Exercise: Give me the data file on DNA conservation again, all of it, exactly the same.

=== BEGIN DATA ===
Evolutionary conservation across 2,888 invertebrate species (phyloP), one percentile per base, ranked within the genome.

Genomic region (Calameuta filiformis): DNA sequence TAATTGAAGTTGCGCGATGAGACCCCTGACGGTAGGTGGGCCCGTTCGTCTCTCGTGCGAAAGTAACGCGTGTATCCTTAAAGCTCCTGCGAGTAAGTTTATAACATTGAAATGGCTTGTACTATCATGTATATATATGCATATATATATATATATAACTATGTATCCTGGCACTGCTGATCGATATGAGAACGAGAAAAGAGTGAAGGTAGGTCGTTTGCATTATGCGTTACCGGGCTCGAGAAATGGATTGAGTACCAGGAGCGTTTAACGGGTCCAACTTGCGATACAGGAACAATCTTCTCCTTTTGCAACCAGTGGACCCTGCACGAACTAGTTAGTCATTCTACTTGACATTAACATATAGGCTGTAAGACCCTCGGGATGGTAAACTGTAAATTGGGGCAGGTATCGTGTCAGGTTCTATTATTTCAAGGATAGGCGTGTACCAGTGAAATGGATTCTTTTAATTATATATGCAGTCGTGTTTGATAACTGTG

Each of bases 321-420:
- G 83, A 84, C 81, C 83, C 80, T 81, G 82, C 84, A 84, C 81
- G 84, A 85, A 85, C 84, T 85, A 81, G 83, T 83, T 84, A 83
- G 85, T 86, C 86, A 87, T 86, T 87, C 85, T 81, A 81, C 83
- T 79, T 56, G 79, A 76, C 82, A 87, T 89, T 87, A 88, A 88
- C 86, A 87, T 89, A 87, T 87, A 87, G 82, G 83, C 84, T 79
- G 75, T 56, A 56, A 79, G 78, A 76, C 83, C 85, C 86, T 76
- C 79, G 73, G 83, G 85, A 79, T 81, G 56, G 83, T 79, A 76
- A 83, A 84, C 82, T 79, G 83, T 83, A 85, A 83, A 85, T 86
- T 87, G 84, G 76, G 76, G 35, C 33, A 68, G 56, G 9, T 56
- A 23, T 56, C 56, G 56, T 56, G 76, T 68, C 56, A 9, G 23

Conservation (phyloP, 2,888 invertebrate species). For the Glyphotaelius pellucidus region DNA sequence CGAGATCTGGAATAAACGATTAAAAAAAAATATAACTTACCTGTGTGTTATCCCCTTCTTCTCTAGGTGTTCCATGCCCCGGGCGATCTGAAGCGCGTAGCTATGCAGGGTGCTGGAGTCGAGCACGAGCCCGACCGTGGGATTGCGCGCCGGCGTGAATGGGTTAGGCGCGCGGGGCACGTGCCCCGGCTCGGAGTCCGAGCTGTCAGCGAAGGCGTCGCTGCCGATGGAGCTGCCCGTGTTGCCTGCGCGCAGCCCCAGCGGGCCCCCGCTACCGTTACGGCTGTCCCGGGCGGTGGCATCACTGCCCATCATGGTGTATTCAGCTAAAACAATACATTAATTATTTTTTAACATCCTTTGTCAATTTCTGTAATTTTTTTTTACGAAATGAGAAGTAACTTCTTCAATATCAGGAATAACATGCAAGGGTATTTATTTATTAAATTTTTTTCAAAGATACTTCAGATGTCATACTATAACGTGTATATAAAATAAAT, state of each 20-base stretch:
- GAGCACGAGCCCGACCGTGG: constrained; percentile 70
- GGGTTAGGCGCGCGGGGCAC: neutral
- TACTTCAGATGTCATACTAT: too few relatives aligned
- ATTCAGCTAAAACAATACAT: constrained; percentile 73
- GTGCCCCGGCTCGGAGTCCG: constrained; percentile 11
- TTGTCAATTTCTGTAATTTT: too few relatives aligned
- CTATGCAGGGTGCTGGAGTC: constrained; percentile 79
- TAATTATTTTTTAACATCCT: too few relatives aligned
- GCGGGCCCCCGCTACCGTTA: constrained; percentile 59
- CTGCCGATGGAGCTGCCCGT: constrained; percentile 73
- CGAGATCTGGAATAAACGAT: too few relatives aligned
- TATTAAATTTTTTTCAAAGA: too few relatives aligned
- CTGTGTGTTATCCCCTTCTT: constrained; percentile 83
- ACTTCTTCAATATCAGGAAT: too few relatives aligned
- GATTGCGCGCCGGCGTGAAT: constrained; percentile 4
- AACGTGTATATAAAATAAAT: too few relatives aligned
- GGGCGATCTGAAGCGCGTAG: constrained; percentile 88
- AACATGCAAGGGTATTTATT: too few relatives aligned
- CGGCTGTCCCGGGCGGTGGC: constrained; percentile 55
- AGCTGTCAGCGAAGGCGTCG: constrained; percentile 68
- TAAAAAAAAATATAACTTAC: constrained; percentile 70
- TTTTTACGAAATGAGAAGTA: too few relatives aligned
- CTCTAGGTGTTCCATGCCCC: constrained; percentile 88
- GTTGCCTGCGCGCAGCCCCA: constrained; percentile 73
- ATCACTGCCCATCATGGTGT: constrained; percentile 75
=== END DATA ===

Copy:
Evolutionary conservation across 2,888 invertebrate species (phyloP), one percentile per base, ranked within the genome.

Genomic region (Calameuta filiformis): DNA sequence TAATTGAAGTTGCGCGATGAGACCCCTGACGGTAGGTGGGCCCGTTCGTCTCTCGTGCGAAAGTAACGCGTGTATCCTTAAAGCTCCTGCGAGTAAGTTTATAACATTGAAATGGCTTGTACTATCATGTATATATATGCATATATATATATATATAACTATGTATCCTGGCACTGCTGATCGATATGAGAACGAGAAAAGAGTGAAGGTAGGTCGTTTGCATTATGCGTTACCGGGCTCGAGAAATGGATTGAGTACCAGGAGCGTTTAACGGGTCCAACTTGCGATACAGGAACAATCTTCTCCTTTTGCAACCAGTGGACCCTGCACGAACTAGTTAGTCATTCTACTTGACATTAACATATAGGCTGTAAGACCCTCGGGATGGTAAACTGTAAATTGGGGCAGGTATCGTGTCAGGTTCTATTATTTCAAGGATAGGCGTGTACCAGTGAAATGGATTCTTTTAATTATATATGCAGTCGTGTTTGATAACTGTG

Each of bases 321-420:
- G 83, A 84, C 81, C 83, C 80, T 81, G 82, C 84, A 84, C 81
- G 84, A 85, A 85, C 84, T 85, A 81, G 83, T 83, T 84, A 83
- G 85, T 86, C 86, A 87, T 86, T 87, C 85, T 81, A 81, C 83
- T 79, T 56, G 79, A 76, C 82, A 87, T 89, T 87, A 88, A 88
- C 86, A 87, T 89, A 87, T 87, A 87, G 82, G 83, C 84, T 79
- G 75, T 56, A 56, A 79, G 78, A 76, C 83, C 85, C 86, T 76
- C 79, G 73, G 83, G 85, A 79, T 81, G 56, G 83, T 79, A 76
- A 83, A 84, C 82, T 79, G 83, T 83, A 85, A 83, A 85, T 86
- T 87, G 84, G 76, G 76, G 35, C 33, A 68, G 56, G 9, T 56
- A 23, T 56, C 56, G 56, T 56, G 76, T 68, C 56, A 9, G 23

Conservation (phyloP, 2,888 invertebrate species). For the Glyphotaelius pellucidus region DNA sequence CGAGATCTGGAATAAACGATTAAAAAAAAATATAACTTACCTGTGTGTTATCCCCTTCTTCTCTAGGTGTTCCATGCCCCGGGCGATCTGAAGCGCGTAGCTATGCAGGGTGCTGGAGTCGAGCACGAGCCCGACCGTGGGATTGCGCGCCGGCGTGAATGGGTTAGGCGCGCGGGGCACGTGCCCCGGCTCGGAGTCCGAGCTGTCAGCGAAGGCGTCGCTGCCGATGGAGCTGCCCGTGTTGCCTGCGCGCAGCCCCAGCGGGCCCCCGCTACCGTTACGGCTGTCCCGGGCGGTGGCATCACTGCCCATCATGGTGTATTCAGCTAAAACAATACATTAATTATTTTTTAACATCCTTTGTCAATTTCTGTAATTTTTTTTTACGAAATGAGAAGTAACTTCTTCAATATCAGGAATAACATGCAAGGGTATTTATTTATTAAATTTTTTTCAAAGATACTTCAGATGTCATACTATAACGTGTATATAAAATAAAT, state of each 20-base stretch:
- GAGCACGAGCCCGACCGTGG: constrained; percentile 70
- GGGTTAGGCGCGCGGGGCAC: neutral
- TACTTCAGATGTCATACTAT: too few relatives aligned
- ATTCAGCTAAAACAATACAT: constrained; percentile 73
- GTGCCCCGGCTCGGAGTCCG: constrained; percentile 11
- TTGTCAATTTCTGTAATTTT: too few relatives aligned
- CTATGCAGGGTGCTGGAGTC: constrained; percentile 79
- TAATTATTTTTTAACATCCT: too few relatives aligned
- GCGGGCCCCCGCTACCGTTA: constrained; percentile 59
- CTGCCGATGGAGCTGCCCGT: constrained; percentile 73
- CGAGATCTGGAATAAACGAT: too few relatives aligned
- TATTAAATTTTTTTCAAAGA: too few relatives aligned
- CTGTGTGTTATCCCCTTCTT: constrained; percentile 83
- ACTTCTTCAATATCAGGAAT: too few relatives aligned
- GATTGCGCGCCGGCGTGAAT: constrained; percentile 4
- AACGTGTATATAAAATAAAT: too few relatives aligned
- GGGCGATCTGAAGCGCGTAG: constrained; percentile 88
- AACATGCAAGGGTATTTATT: too few relatives aligned
- CGGCTGTCCCGGGCGGTGGC: constrained; percentile 55
- AGCTGTCAGCGAAGGCGTCG: constrained; percentile 68
- TAAAAAAAAATATAACTTAC: constrained; percentile 70
- TTTTTACGAAATGAGAAGTA: too few relatives aligned
- CTCTAGGTGTTCCATGCCCC: constrained; percentile 88
- GTTGCCTGCGCGCAGCCCCA: constrained; percentile 73
- ATCACTGCCCATCATGGTGT: constrained; percentile 75